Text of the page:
“He brought me back into rugby. I was in Japan for a bit, trialled for Panasonic [Wild Knights]I didn’t make the team and then after that, I felt like rugby wasn’t my thing.”

His time playing for the Samoan franchise in the 2020 edition of Global Rapid Rugby was short-lived due to Covid-19, the six teams managing to play one round before the pandemic killed off the rest of any prospective season.

It was a game that McFarland and his teammates lost 52-27 in Perth, the squad subsequently stranded in Auckland for well over 100 days.

Eventually making his way home, the back-row signed a contract with Major League Rugby team, the Dallas Jackals, where he intended to play in the team’s inaugural season in 2021, but two weeks before what was scheduled to be their first game, the team deferred their entry to the competition.

In May, the Telegraph’s Charlie Morgan investigated how Saracens came to pick up McFarland. It was Nick Kennedy, Saracens’ head of recruitment, who used his connections from him to source footage of the former basketball center.

Plenty have sung the 26-year-old’s praises, his performance against Northampton in Sarries’ 42-38 win in late-May no doubt the back-row’s biggest moment in a black shirt to date.

When asked who he had learned from the most during his first season at the club, the majority of the names were to be expected. As a forward, Billy Vunipola, Maro Itoje and Jackson Wray seemed like obvious mentors, but when the names Owen Farrell and Alex Goode left the Samoa international’s mouth, there was plenty of intrigue.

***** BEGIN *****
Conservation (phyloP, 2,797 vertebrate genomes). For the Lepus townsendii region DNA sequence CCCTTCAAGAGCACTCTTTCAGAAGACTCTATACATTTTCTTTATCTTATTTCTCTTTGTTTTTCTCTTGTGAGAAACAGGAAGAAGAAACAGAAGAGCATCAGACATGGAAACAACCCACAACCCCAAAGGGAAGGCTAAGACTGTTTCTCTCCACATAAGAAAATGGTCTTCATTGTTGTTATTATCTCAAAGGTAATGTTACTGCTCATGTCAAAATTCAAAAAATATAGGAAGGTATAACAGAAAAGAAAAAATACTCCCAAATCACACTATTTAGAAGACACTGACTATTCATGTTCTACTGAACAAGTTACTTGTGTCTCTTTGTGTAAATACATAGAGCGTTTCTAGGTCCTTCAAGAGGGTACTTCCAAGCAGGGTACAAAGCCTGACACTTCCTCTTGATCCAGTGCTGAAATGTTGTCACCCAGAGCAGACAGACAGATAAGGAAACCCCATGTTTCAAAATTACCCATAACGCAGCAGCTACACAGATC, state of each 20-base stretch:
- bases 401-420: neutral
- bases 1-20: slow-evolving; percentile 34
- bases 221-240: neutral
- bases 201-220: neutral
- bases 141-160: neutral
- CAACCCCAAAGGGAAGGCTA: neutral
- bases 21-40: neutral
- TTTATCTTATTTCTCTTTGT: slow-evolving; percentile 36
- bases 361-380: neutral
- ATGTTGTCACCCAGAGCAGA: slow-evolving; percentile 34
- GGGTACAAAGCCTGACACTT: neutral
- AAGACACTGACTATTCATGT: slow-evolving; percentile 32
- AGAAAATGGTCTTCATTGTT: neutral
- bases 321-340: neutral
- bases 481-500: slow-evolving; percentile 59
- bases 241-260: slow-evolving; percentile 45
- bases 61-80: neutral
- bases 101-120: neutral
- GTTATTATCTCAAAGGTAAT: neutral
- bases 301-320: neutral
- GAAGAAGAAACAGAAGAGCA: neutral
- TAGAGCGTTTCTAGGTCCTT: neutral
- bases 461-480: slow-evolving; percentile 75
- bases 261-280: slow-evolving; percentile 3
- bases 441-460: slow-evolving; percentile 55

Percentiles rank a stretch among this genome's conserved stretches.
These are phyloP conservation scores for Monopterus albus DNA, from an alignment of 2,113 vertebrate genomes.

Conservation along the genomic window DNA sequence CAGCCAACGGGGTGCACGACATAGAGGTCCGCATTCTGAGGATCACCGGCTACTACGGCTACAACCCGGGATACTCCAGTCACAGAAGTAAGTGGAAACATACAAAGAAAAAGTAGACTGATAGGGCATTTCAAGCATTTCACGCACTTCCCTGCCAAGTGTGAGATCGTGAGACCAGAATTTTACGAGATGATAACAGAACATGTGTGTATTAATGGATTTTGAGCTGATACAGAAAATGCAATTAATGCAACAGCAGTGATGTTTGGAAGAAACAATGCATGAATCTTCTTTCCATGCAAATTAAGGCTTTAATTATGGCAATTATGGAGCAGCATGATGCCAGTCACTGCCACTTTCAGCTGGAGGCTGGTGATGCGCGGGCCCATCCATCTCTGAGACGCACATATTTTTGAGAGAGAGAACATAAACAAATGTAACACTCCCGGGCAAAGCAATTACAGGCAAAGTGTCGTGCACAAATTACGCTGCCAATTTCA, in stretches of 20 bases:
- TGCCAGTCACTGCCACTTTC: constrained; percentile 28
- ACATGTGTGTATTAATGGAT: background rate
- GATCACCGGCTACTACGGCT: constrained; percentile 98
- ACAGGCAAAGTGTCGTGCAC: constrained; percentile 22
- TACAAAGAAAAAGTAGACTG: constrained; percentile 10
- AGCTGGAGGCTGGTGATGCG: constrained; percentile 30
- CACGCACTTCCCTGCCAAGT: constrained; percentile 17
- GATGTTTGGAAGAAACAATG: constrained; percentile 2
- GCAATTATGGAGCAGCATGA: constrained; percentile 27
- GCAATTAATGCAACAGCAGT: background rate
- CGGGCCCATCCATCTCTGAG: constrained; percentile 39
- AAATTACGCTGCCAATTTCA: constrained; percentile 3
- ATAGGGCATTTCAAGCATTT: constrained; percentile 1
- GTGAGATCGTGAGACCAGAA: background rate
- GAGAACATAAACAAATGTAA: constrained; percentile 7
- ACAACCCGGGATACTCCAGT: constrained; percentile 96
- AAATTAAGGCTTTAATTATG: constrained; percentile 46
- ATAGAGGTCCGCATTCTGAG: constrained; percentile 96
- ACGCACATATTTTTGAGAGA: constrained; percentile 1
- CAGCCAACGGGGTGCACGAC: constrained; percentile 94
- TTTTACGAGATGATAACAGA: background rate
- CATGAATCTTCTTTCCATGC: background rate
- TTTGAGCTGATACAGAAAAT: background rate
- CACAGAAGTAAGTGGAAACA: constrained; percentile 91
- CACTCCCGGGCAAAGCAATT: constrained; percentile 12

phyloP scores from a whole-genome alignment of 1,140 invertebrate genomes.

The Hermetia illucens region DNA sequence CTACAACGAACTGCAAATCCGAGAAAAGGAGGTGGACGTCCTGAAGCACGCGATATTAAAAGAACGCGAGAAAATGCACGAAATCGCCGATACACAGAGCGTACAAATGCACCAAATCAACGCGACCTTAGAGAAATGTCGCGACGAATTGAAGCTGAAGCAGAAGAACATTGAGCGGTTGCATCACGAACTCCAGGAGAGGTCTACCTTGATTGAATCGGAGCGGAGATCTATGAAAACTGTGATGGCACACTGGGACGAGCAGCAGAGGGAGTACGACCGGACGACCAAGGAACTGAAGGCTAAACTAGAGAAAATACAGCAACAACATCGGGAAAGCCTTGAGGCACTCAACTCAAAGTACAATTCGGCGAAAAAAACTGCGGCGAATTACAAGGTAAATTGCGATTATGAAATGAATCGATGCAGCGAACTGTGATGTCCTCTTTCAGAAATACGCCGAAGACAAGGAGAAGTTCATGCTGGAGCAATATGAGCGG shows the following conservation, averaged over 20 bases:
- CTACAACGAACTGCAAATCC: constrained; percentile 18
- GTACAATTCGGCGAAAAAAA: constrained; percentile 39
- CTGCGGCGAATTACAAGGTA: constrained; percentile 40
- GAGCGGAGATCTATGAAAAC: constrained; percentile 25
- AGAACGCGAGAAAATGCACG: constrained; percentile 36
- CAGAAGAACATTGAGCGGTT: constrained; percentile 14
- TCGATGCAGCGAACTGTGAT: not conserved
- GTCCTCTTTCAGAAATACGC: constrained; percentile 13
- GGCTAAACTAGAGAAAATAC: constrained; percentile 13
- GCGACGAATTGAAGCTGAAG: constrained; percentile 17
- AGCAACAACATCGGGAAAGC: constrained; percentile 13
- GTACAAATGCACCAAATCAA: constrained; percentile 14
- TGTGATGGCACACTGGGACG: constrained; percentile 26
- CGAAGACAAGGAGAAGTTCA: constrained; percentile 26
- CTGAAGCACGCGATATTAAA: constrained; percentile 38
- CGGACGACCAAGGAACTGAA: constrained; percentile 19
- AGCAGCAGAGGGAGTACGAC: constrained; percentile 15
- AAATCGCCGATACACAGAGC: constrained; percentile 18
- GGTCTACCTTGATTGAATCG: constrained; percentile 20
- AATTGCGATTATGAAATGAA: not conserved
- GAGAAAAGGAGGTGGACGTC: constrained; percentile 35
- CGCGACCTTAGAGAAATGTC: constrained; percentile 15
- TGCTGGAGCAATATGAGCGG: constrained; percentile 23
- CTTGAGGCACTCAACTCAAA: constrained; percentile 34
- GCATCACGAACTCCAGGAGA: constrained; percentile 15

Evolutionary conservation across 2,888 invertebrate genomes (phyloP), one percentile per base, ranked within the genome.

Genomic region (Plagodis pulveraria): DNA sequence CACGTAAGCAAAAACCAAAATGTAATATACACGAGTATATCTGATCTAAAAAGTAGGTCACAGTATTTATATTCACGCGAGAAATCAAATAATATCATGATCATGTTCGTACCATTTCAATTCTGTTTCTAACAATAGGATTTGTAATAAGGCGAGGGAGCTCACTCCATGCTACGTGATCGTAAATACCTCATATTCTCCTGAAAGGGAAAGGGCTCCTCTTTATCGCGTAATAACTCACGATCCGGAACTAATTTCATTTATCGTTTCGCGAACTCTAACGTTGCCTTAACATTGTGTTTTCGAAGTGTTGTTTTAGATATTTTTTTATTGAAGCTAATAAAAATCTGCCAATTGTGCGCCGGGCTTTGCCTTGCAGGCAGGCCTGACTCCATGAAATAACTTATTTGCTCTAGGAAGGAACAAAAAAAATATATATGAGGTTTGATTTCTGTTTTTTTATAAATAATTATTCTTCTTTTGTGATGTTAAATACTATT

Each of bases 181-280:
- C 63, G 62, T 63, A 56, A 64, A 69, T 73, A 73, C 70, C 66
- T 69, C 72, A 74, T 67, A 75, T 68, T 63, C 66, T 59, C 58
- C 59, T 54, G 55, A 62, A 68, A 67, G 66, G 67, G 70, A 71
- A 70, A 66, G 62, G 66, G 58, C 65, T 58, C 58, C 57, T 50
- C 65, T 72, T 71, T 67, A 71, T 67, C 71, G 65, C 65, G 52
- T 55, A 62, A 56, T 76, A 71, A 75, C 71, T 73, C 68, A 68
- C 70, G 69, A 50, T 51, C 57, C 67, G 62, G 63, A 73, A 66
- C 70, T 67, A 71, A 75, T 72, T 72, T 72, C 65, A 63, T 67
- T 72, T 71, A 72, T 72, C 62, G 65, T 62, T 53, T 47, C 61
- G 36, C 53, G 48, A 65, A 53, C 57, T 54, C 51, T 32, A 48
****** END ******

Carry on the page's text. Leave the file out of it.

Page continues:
Boil it down and it makes plenty of sense. Despite his large frame, McFarland is light on his feet, is athletic and is perhaps one of the most reliable ball handlers in the Saracens squad.

It is the nitty gritty that McFarland has worked on this season and Messrs Vunipola, Wray and Itoje have been the perfect trio to educate the Pacific Islander on the dark arts.

“It was surreal,” McFarland said when asked about joining the club. “When I had the interview, I was in Samoa just playing club rugby.

“It was really big for me at the time. To be able to get in contact with Saracens and to come here and play for them was just big for me.

“I thought I knew all about rugby, and it was not until I got here that I found out I didn’t know everything.